Finding Awe Amid Everyday Splendor

A new field of psychology has begun to quantify an age-old intuition: Feeling awe is good for us.


We were halfway down the Point Reyes peninsula when Dacher Keltner wandered off-trail. He stopped at an outcrop of granite boulders, where the ground fell away toward Driftwood Beach and the wide, open Pacific beyond. A coastal fog bank was moving in, shrouding the horizon. Wisps of condensation swept up and over the promontory, bathing my legs in cold air. Out west, the sun was starting to drop into the ocean, its beams casting a wide band of light on the water. The reflected shards glimmered through the vapor in the far distance, producing an irresistible illusion of endlessness.

“I love that highway of sun,” I said to Keltner, who was standing on my left, looking out to sea.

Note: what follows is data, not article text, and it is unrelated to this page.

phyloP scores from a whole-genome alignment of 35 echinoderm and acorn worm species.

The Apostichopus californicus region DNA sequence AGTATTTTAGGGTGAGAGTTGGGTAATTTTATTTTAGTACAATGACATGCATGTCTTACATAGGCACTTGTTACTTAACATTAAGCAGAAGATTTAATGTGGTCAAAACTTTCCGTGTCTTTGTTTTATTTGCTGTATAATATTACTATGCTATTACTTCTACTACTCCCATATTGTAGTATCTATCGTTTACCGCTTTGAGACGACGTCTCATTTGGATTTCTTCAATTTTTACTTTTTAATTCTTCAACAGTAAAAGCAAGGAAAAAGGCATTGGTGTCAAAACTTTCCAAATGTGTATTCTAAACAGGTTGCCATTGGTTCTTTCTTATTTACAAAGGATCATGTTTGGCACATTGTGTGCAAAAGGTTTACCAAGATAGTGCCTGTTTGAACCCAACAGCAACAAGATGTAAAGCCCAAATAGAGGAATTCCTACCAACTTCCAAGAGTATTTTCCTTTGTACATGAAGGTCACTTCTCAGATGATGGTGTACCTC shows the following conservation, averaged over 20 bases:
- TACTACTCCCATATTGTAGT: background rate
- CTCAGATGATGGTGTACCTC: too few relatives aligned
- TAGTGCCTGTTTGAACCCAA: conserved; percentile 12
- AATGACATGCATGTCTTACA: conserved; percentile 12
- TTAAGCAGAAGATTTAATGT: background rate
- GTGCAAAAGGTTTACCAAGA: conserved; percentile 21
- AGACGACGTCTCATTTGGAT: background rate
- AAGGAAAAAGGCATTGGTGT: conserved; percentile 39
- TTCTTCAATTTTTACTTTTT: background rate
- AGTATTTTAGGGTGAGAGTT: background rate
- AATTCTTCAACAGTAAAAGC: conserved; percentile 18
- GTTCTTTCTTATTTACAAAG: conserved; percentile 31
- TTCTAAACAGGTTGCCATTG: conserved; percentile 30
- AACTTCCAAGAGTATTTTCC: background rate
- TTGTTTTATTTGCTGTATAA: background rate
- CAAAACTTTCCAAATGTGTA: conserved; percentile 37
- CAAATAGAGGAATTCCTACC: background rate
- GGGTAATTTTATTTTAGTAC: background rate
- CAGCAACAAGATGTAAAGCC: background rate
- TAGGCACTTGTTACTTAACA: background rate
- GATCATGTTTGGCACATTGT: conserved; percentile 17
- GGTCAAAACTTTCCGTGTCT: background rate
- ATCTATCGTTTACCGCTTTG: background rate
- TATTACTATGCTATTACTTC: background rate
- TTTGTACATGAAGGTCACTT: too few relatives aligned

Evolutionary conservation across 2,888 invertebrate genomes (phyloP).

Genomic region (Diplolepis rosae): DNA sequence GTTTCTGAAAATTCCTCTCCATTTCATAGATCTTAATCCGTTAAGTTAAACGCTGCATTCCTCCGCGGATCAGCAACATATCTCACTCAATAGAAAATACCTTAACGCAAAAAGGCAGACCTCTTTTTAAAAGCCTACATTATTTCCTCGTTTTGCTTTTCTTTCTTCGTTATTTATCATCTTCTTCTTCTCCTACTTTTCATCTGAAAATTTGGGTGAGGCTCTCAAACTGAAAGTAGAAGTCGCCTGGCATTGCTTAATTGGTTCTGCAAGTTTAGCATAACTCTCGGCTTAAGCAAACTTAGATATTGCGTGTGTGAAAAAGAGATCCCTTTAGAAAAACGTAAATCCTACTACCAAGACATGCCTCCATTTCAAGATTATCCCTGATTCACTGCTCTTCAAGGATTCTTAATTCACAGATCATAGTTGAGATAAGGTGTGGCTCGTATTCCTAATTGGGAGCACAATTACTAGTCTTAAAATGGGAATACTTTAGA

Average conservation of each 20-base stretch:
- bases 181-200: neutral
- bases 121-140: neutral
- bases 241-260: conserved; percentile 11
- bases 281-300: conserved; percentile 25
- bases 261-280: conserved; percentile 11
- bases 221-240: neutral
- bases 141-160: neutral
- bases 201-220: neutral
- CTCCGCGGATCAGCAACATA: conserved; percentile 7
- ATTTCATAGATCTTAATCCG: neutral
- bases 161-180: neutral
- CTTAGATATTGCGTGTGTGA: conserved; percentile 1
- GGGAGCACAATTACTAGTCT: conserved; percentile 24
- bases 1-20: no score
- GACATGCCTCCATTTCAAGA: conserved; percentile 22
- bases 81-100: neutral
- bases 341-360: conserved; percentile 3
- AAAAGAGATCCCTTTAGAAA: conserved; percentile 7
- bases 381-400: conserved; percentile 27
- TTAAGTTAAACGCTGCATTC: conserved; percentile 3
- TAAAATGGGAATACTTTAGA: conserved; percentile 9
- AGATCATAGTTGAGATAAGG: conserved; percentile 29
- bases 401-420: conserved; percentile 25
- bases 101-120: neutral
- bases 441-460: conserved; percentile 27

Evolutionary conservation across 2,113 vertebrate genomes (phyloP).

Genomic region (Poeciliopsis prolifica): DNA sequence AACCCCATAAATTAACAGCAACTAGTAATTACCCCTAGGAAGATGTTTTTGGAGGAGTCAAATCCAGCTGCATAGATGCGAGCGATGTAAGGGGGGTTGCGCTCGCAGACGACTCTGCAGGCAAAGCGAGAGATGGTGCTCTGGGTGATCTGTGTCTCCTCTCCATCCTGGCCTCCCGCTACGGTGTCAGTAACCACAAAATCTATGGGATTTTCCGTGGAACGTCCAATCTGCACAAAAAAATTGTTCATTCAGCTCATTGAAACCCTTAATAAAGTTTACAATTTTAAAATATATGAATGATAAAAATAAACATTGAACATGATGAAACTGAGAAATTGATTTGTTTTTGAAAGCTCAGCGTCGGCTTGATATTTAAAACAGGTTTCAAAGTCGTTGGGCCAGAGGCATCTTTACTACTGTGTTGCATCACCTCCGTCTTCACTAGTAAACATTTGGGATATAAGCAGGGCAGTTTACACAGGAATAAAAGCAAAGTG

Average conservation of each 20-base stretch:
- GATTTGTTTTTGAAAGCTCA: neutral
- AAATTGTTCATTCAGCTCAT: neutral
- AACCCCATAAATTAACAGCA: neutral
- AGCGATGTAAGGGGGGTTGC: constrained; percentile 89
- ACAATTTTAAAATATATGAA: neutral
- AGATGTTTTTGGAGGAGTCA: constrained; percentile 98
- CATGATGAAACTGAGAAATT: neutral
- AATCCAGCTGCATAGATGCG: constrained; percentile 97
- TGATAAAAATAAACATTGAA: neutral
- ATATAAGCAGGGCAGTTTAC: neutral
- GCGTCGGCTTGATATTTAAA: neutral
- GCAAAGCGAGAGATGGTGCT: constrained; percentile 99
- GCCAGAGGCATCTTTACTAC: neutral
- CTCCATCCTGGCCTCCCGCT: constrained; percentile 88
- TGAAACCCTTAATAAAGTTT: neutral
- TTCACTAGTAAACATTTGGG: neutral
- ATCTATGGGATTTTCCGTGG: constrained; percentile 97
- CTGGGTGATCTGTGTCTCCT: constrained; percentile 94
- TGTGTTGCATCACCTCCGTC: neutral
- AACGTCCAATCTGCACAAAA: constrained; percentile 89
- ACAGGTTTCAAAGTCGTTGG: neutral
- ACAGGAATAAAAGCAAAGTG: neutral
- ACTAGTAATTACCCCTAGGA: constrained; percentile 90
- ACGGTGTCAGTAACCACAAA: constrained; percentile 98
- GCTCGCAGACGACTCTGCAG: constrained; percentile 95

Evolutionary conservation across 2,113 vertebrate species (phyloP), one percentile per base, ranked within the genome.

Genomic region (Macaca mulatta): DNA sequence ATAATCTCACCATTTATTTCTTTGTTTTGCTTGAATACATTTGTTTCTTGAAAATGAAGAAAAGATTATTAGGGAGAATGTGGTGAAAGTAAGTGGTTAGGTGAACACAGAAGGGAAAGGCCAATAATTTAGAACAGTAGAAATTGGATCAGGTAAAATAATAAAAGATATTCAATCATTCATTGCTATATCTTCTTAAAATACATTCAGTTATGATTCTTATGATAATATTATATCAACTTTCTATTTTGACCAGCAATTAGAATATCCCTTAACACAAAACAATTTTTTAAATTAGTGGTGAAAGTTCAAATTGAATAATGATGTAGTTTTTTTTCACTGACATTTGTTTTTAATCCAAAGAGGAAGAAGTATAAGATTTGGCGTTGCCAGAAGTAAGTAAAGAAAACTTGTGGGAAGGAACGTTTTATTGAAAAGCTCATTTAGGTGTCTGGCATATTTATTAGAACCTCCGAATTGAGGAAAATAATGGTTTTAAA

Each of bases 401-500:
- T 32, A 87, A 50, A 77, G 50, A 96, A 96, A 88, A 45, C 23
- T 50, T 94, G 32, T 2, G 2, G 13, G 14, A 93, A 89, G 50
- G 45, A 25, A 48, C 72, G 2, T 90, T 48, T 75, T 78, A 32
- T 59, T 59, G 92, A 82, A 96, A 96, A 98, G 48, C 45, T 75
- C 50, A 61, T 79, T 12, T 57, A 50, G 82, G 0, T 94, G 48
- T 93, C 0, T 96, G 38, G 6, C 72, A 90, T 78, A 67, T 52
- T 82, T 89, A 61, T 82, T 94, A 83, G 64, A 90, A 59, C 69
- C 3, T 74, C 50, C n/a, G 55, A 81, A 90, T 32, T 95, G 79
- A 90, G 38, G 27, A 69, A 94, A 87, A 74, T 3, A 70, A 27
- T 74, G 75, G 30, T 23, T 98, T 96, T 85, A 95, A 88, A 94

“Yeah, that’s very nice,” he replied in a slow, portentous way, which I took to imply that I should stop commentating. And then we stood in silence for a long time. 

“I’m 60, so I need to pee,” Keltner said suddenly, striding off down the slope. “It’s the great antagonist of awe in later life!”

With that, the moment passed. Where did I go in that pregnant quiet before the intervention of Keltner’s bladder? Something had certainly stirred. Watching the interplay of sun and sea, I’d felt enlivened, gently electrified. The ocean, in its immensity and unseen depths, seemed to harbor hidden meaning. 

It was at this point that a traditional account of a brush with awe might end. There were feelings. They were deep, they were ungraspable. God knows why. But I knew that Keltner was going to argue that I’d just experienced something altogether more tangible…..